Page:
This retrospective begins in 1949, a year after Turnbull left London and the Slade to relocate to the more artistically experimental and exciting environment of Paris. Interestingly, before creating the static sculptures, Turnbull created kinetic sculptures. This transition underscored the fact that "ultimate movement is ultimate rest”, as mentioned in the press release. The three sculptures on display - Forms on a Base, Maquette for Large Sculpture and Torque Upwards - created from 1949 embrace this idea.
To mention, in 2006 and in 2013, a survey exhibition of his sculptures was mounted at the Duveen Galleries, Tate Britain. Synonymous with Turnbull, the totem sculptures are displayed along with the abstract ‘river’ paintings. These paintings were inspired by the aerial views of the jungle: experienced as a pilot in the World War II. A mix of bronze and woods and stones, the sculptures carry a fine contrast of colours and textures. Few of these sculptures with the title Agamemnon, Oedipus 3, and Janus 1, hint at Turbull interests towards classical Greek and Roman mythology.
A group of Turnbull’s monumental, vibrant colour-field paintings were informed by a trip to New York in 1957 during which Turnbull met abstract expressionists Barnett Newman and Mark Rothko. The exhibition introduces some of the most crucial themes of Turnbull’s career: the horse, the female figure and the human head. The artist had five approaches to the horse as a subject — textured, angular planes of Turnbull’s upright, monolithic Pegasus to the pared-back linear form of Horse 3. The room, devoted to the human head motif, includes a series of seven masks which were made in 1953. To borrow Turnbull's words, mentioned in the press release, these masks, "attempt to fix that which is most continuously fleeting and mobile – the expression on a face".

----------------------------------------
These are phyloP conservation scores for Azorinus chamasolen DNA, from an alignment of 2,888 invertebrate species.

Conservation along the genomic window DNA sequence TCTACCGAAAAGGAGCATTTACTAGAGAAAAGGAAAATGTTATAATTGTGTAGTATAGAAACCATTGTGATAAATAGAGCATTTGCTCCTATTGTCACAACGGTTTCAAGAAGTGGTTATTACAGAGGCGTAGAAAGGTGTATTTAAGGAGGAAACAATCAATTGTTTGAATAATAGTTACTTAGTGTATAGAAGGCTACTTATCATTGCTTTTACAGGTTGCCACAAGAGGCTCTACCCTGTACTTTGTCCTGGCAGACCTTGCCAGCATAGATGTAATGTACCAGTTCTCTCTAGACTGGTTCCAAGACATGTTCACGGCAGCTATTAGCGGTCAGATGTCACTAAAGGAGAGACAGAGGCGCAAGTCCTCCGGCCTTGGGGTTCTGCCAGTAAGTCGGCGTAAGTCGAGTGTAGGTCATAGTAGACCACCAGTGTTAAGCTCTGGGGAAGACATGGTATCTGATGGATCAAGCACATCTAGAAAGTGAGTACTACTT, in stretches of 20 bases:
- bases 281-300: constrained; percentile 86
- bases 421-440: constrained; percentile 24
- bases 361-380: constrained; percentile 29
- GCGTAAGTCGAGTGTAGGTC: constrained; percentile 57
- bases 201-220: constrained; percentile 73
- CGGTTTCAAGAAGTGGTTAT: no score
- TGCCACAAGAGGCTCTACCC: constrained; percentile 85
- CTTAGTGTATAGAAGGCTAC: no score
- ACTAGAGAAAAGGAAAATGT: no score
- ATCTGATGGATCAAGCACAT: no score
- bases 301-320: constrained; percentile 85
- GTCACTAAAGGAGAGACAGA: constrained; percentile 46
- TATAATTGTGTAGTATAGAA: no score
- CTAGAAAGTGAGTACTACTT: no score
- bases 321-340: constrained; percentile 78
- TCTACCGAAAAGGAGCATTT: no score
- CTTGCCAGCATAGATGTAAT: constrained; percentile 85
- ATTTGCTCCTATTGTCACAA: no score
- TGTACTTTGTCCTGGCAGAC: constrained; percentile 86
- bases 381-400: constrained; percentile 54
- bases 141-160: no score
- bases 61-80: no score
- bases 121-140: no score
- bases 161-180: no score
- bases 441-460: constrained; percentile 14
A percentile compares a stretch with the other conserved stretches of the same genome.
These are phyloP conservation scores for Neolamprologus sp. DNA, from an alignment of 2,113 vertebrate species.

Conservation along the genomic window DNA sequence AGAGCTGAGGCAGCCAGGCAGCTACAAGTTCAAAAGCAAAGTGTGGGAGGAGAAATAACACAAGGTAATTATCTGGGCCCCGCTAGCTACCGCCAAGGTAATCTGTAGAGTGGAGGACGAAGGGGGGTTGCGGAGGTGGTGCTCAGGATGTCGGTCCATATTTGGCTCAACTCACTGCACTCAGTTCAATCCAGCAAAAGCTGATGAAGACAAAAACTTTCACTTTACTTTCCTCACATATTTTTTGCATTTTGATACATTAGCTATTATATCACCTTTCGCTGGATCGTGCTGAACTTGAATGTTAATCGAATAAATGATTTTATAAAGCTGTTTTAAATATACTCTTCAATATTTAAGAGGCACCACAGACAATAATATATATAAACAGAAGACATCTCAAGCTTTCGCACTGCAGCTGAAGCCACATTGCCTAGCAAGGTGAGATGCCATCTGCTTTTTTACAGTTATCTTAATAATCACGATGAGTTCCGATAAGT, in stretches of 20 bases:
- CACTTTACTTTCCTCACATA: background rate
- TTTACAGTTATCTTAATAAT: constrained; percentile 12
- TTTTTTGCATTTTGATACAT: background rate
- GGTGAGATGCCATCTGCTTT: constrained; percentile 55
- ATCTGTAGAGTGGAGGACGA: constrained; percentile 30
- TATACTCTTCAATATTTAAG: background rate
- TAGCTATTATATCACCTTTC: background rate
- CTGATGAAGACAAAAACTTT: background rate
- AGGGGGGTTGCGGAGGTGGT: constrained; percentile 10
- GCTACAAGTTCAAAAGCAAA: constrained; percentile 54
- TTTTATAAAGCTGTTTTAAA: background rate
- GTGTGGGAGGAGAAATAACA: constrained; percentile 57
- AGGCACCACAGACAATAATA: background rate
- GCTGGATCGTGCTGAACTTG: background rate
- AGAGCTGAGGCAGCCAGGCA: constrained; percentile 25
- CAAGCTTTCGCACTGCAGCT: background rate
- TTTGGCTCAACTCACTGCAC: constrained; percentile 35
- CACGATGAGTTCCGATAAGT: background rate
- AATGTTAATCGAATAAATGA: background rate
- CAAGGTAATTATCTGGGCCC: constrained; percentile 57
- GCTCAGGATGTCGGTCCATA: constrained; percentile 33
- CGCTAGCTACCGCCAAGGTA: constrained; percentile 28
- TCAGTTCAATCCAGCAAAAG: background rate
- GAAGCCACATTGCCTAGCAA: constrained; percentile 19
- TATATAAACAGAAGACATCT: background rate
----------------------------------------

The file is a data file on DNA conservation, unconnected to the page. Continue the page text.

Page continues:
The head also appears in numerous paintings from the 1950s, three examples of which are on show, including a large 60-inch-high canvas Calligraphic Head. Turnbull explained that he had not wanted, "to transpose the head from three-dimensional reality to a flat surface - but to imagine what ahead would be if flat (squeezed between two pieces of glass like a micro-slide) and made of paint marks."
The exhibition also showcases the seven standing female figures from the 1950s and the 1980s. While earlier sculptures such as War Goddess carry a blocky appearance, which is abstracted and geometric, the works such as Paddle Venus 2 carry silhouettes - a thin profile and a clear front and back aspect. The decorative surface elements of each bronze are underscored with puncture holes and fine incised lines. To mention, the piercing eyes cannot miss the patination of individual casts.
With the retrospective in the 21st century, Drablow hopes the audience will once again recognise Turnbull as a truly international modern artist who was singular in his vision. He was capable of working across mediums to produce bodies of work that complement and inform one another.
The exhibition William Turnbull: Centenary Retrospective is on view at No.9 Cork Street until July 20, 2022.